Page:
Councillor office budgets get one-time top-up from OLG hosting fund

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The additional $29,000 for every councillor who opted in only applies to 2023. City spending $50,000 to hire third-party consultant to study 2024 office budgets. Photo credit: City of Hamilton


After the topic of councillor office budgets was brought up for a third time, councillors voted yes to a one-time top up of their 2023 allocated funding using Ontario Lottery and Gaming Corporation (OLG) funds rather than taxpayer dollars.

Waterdown receives a portion of Flamborough slots proceeds from OLG. As such, Waterdown Councillor Ted McMeekin offered up $260,000 from that fund to supplement councillors’ 2023 office budgets and to be divided up between whichever members decided to opt-in. 

While the funds are not from taxpayers, they usually go towards community projects rather than office budgets.

Councillors voted 10-3 in support of the top-up, with councillors Tom Jackson, Brad Clark and Mike Spadafora against.

The top-up comes after multiple attempts to increase office budgets using taxpayer dollars failed.

Despite approval of the policy by ten councillors, only nine have decided to opt-in: Craig Cassar, John-Paul Danko, Tammy Hwang, Cameron Kroetsch, Ted McMeekin, Nrinder Nann, Esther Pauls, Alex Wilson, and Maureen Wilson. 

Each will split the $260,000, receiving approximately $29,000 in extra funds to pay staff, send mailers, hold events, or spend on other office-related activities.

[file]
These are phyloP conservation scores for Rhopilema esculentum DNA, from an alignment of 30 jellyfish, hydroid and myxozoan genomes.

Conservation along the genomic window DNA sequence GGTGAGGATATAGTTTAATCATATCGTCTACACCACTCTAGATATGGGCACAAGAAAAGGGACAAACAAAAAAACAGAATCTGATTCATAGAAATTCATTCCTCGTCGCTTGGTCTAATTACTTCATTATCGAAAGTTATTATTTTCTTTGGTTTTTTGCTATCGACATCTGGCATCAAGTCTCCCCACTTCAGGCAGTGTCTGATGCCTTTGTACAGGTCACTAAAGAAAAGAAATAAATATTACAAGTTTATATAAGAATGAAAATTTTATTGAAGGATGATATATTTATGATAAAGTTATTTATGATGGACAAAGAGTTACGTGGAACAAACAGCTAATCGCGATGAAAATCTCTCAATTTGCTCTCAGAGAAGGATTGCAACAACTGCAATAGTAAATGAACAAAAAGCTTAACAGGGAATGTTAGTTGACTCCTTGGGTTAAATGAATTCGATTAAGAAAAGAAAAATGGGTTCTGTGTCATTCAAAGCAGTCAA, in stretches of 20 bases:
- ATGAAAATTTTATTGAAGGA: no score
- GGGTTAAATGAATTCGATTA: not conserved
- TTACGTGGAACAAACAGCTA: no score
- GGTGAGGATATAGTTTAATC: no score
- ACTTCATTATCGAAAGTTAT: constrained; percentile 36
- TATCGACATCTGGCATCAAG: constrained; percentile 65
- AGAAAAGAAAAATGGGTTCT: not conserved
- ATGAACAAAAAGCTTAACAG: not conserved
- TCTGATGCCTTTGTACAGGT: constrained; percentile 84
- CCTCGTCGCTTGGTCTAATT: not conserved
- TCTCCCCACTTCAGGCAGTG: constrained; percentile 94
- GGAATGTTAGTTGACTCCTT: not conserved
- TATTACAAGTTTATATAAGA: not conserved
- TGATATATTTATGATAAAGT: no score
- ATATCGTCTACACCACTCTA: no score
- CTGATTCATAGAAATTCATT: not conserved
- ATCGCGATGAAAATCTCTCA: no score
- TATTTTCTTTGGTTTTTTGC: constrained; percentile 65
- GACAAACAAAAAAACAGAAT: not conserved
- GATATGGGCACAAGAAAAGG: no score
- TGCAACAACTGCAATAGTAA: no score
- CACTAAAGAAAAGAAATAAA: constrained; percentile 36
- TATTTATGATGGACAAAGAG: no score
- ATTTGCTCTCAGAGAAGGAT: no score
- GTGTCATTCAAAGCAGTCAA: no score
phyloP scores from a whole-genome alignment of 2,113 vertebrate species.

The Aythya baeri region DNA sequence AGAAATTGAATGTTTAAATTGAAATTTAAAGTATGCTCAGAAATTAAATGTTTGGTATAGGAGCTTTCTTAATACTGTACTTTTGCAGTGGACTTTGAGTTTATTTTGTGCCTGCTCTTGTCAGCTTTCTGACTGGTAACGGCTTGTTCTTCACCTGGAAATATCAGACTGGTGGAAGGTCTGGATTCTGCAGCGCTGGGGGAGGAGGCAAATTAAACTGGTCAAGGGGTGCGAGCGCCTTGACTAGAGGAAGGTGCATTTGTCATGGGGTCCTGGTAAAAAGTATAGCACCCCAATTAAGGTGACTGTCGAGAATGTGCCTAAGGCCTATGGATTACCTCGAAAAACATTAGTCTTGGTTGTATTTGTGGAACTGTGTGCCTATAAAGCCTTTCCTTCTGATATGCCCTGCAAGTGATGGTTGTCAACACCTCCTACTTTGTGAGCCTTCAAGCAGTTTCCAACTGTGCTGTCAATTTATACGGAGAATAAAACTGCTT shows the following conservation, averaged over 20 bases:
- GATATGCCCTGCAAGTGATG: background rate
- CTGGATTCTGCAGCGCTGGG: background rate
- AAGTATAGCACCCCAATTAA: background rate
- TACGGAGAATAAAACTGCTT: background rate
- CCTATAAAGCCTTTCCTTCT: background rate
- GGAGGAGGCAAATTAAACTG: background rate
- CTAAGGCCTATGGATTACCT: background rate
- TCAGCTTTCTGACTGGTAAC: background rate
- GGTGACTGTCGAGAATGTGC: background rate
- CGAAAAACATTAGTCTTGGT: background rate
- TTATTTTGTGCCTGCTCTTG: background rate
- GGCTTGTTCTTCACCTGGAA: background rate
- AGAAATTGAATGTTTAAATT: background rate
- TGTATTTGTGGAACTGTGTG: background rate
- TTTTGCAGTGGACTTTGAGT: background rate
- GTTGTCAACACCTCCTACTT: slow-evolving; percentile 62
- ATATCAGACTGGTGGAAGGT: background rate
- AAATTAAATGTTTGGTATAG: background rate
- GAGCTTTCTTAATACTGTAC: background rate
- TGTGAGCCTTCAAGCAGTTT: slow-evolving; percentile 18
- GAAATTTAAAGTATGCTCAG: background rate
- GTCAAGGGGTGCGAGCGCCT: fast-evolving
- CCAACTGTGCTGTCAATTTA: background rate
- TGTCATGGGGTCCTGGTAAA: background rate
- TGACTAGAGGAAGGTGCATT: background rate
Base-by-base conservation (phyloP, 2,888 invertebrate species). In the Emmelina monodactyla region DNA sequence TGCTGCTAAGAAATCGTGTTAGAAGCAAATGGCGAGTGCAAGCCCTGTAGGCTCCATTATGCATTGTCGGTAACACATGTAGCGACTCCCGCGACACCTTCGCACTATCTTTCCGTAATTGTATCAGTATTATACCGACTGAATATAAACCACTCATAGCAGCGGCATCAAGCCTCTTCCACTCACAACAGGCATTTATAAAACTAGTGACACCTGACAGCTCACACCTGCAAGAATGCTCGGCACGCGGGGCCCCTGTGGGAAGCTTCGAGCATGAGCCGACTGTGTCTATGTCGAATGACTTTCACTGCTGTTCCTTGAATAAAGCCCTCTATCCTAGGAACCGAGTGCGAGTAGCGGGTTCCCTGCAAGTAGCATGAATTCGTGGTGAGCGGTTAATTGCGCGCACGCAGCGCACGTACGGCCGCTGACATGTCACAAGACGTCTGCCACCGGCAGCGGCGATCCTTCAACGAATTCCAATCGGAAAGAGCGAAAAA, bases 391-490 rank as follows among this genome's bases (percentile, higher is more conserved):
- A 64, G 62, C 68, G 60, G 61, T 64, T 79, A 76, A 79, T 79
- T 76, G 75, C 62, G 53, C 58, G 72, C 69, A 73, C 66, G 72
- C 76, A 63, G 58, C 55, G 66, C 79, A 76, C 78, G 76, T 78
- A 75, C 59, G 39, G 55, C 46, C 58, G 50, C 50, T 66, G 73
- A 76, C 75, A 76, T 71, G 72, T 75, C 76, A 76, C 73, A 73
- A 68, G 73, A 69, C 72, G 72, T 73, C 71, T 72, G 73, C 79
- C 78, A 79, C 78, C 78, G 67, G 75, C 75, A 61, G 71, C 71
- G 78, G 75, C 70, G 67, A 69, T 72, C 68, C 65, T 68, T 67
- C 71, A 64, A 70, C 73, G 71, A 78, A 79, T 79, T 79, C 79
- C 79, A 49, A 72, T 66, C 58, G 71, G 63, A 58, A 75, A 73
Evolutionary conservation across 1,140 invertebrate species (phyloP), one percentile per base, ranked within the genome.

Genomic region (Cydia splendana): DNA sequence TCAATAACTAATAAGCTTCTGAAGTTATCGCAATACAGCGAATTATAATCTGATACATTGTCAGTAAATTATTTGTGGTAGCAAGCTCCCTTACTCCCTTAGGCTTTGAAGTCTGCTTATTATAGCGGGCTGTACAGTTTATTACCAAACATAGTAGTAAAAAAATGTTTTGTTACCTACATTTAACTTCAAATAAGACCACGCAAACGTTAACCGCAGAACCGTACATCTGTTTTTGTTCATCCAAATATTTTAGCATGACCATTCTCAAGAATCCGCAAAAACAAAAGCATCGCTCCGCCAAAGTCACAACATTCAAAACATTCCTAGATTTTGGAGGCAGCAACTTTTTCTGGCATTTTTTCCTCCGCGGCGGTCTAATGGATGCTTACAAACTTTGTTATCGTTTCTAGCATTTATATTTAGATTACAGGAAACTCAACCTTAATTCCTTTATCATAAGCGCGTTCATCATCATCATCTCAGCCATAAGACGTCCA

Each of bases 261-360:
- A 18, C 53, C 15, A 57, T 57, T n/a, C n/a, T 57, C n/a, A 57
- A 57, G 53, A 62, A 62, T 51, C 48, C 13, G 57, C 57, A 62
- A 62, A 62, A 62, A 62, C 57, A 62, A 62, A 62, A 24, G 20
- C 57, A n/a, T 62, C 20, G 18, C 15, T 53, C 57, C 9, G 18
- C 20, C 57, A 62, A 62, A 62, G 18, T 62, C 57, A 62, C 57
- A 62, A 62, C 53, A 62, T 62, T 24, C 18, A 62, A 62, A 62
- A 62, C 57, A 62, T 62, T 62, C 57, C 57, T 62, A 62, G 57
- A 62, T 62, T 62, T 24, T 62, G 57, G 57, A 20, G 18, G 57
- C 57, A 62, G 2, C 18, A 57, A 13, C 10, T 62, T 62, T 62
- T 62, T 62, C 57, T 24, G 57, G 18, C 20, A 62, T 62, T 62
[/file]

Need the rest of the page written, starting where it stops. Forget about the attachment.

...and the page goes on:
Those who have opted out include Jeff Beattie, Brad Clark, Matt Francis, Tom Jackson, Mike Spadafora, and Mark Tadeson.

In May, councillors decided that they also want a study to be conducted to determine what changes to the office budgets should be made for 2024.

In previous office budget reviews, councillors had city staff complete the work but staff indicated that they would have to put off other work in order to put together a proper analysis in time for 2024 budget deliberations.

As such, councillors settled on hiring a consultant to examine the budgets in what will cost taxpayers $50,000.

While members unanimously approved conducting a review of the office budgets, the vote to spend $50,000 on a consultant went 13-2 with Councillors Kroetsch and Maureen Wilson instead wanting staff to conduct the review.

These latest developments in the ongoing debate regarding ward office budgets follow other motions brought forward in 2022 and 2023.

Councillor Kroetsch brought forward the initial proposal to increase each of the 15 councillors’ office budgets by $80,000 each, a move that would have cost taxpayers an additional $1.2 million. 

Each councillor currently has a budget between $285,000 and $313,000, depending on the ward. The increase would have worked out to about 27 per cent extra. 

The proposal was defeated on a close vote 8-6 as part of early discussions.

But Kroetsch came back with a new motion to instead increase councillor budgets by $40,000 each in what would have cost taxpayers an additional $600,000.

That proposal ultimately failed in the final March 29 budget vote in an 8-8 tie.

Councillor Kroetsch was joined by Councillors A. Wilson and Nann in strongly supporting the policy.

They argued that they want to increase public engagement in their wards, be able to respond to residents on social media, by phone, and email in a faster and more thorough manner, and be able to pay their staff better wages.

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